Company Director Dividends: How Much Can You Take?

Company Director Dividends: How Much Can You Take?

Being a company director comes with a multitude of responsibilities and benefits. One such benefit that often becomes a point of interest is the dividends that a director can take from their company.

This comprehensive guide aims to shed light on the concept of company director dividends, helping you understand how much you can take without crossing the line. We will delve into the intricacies of dividends, their benefits, the tax implications, and the potential risks involved.

What are dividends?

Dividends are essentially a portion of a company’s profits that are distributed to its shareholders. As a company director, you’re likely a shareholder, which means dividends could be a significant source of your income.

Dividends are usually distributed in cash, but they can also be issued as additional shares or other property. They represent your share of the company’s profits and are a way for the company to return capital to its shareholders.

The benefits of taking director dividends

Taking company director dividends has several advantages:

  • Tax Efficiency: Dividends are taxed at a lower rate than salary, which can result in substantial tax savings. This is because dividends fall under the scope of dividend tax, which has different rates compared to income tax.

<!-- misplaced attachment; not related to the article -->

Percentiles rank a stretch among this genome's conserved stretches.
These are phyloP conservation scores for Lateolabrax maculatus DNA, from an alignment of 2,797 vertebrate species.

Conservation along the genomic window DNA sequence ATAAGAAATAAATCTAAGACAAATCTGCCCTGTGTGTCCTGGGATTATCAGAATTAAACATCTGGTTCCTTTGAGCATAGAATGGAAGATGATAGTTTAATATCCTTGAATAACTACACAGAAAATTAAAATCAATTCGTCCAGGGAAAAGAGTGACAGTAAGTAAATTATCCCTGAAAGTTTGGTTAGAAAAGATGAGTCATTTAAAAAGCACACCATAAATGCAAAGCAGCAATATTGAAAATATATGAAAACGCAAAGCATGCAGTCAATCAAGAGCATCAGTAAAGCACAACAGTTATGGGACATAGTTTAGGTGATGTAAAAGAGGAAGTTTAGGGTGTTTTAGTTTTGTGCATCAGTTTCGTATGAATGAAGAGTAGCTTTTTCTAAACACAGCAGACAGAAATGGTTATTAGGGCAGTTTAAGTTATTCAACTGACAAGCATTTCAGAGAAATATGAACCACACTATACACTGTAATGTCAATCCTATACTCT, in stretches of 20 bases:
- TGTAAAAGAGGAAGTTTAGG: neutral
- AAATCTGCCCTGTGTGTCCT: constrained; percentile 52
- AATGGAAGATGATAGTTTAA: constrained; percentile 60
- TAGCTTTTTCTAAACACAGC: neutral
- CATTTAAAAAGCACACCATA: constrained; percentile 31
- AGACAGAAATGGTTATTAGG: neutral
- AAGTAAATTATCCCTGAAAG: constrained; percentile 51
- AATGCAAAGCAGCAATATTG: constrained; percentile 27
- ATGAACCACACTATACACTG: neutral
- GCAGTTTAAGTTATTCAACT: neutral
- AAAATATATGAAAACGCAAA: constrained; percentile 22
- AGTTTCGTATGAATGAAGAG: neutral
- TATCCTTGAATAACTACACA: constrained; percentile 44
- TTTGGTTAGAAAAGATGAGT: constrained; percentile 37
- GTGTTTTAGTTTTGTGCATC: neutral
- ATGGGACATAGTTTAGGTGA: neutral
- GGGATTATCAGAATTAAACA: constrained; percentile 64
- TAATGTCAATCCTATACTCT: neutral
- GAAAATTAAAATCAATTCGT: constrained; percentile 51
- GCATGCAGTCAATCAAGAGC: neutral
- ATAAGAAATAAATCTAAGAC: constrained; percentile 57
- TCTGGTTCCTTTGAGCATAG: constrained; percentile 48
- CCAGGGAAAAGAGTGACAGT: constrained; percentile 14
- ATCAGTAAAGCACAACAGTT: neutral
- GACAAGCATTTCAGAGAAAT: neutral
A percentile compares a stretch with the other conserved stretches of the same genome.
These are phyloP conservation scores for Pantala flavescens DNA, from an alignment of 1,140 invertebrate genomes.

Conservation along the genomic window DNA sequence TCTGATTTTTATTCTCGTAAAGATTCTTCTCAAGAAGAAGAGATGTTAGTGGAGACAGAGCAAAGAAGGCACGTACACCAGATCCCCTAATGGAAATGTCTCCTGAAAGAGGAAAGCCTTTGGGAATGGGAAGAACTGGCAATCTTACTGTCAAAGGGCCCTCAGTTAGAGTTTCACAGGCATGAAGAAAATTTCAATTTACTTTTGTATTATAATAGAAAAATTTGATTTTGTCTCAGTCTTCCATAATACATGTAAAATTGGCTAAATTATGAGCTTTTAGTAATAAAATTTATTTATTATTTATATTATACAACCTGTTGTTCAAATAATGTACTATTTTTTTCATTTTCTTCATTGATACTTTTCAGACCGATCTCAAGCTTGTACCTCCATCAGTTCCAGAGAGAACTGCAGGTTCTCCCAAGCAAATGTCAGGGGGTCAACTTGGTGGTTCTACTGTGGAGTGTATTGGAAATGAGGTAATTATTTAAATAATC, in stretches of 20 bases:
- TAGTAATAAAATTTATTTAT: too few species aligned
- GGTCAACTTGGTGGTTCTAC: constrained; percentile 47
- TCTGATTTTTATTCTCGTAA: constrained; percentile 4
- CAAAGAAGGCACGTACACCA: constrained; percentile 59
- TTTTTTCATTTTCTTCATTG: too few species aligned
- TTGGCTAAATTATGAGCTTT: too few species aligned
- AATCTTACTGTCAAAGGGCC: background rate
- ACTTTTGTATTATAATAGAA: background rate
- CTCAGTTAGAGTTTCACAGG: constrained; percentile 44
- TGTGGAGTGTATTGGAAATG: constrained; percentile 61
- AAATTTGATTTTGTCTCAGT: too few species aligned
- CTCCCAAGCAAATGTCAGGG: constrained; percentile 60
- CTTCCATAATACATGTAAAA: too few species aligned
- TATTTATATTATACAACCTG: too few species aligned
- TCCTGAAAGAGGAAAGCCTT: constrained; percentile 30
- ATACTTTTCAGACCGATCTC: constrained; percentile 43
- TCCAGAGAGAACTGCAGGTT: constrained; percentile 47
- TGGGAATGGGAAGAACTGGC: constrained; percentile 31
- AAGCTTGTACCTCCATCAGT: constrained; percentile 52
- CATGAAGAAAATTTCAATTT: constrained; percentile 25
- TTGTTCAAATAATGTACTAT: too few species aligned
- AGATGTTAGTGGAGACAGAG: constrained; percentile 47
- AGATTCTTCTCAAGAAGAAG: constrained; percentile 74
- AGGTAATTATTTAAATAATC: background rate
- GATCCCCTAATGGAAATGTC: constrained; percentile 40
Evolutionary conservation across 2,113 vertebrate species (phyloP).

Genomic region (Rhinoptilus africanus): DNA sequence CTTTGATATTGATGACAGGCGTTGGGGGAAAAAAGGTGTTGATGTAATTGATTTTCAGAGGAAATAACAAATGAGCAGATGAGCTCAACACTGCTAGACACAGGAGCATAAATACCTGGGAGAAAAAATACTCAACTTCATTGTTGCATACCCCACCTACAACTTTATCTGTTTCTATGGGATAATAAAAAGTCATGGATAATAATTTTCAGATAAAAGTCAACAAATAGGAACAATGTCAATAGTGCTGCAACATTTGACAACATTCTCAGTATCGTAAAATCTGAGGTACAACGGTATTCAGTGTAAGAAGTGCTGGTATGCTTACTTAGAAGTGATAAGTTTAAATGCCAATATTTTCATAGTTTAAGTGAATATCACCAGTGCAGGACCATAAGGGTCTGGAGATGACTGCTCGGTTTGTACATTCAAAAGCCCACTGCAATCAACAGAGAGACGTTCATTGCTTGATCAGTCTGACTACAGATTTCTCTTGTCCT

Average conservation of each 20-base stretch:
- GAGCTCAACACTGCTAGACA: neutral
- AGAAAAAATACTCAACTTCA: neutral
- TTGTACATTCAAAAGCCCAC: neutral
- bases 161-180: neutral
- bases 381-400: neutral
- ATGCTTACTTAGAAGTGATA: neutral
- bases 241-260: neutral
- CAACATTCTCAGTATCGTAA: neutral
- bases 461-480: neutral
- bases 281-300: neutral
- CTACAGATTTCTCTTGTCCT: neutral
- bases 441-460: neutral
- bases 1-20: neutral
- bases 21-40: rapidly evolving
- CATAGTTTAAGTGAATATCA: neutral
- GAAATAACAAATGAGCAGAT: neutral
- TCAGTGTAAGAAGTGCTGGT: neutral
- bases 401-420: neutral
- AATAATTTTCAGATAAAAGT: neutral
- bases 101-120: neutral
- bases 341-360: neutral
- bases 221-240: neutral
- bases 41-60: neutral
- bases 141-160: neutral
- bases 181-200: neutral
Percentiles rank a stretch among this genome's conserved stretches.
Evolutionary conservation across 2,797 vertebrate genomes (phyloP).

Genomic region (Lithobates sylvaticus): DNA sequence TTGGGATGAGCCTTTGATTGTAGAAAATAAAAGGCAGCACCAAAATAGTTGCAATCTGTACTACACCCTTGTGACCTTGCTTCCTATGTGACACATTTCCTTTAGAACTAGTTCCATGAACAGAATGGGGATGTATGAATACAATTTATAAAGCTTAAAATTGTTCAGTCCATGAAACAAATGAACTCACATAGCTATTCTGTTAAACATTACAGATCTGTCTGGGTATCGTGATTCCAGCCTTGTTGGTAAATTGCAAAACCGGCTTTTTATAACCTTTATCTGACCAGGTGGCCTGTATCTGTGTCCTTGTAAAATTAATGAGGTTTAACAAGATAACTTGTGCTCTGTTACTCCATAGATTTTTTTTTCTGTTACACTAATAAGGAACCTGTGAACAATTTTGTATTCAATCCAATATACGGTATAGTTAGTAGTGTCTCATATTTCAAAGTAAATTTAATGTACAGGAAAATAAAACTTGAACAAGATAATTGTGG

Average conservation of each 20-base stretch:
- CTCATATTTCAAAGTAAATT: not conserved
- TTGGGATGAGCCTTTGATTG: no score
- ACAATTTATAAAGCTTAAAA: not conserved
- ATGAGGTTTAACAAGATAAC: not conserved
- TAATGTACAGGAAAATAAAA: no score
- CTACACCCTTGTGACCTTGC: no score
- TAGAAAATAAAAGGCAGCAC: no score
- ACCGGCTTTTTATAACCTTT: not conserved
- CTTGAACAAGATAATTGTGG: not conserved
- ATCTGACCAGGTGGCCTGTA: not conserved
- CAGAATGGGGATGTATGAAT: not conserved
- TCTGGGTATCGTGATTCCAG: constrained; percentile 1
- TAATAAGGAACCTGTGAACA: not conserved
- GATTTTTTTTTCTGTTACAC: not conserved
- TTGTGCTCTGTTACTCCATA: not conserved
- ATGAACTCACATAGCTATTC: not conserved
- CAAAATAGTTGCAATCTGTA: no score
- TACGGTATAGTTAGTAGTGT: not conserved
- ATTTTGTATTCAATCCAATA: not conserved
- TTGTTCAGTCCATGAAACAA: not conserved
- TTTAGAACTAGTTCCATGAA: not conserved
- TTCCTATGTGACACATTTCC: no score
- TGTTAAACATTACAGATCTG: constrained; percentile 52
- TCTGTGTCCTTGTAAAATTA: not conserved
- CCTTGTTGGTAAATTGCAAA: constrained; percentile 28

• No National Insurance Contributions: Unlike salary, which is subject to both employee and employer National Insurance contributions, dividends are exempt from this. This further enhances their appeal.
  • Improved Personal Cash Flow: Taking dividends can improve your personal cash flow, providing you with funds for personal investments or expenses. It can be a flexible way to manage your income, allowing you to take out money as and when required.
  • Flexibility: Dividends can be declared at any time, giving you more control over when you receive income.
  • Lower Corporation Tax: Profits paid out as dividends are not subject to Corporation Tax, reducing the overall tax liability for the company.

How much dividend can a company director take

The amount of dividend a company director can take depends on the company’s available profits. It’s essential to ensure that the company has sufficient profits to cover the dividends. Overdrawing dividends can lead to tax complications and legal issues.

Therefore, it’s crucial to keep a close eye on your company’s financial performance and only take dividends when there are enough profits. It’s also important to remember that dividends can’t be counted as business expenses and therefore don’t reduce your Corporation Tax bill.

Income tax rates on dividends

The tax on dividends depends on your income tax band. The dividend allowance for the 2023/24 tax year is £2,000. This means that you won’t have to pay tax on the first £2,000 of your dividend income, no matter what non-dividend income you have.

Above this, dividends are taxed at 7.5% for basic rate taxpayers, 32.5% for higher rate taxpayers, and 38.1% for additional rate taxpayers. It’s important to consider these rates when deciding how much dividend to take. It’s also worth noting that these rates are different from the rates for income tax.

Differences between salary and dividend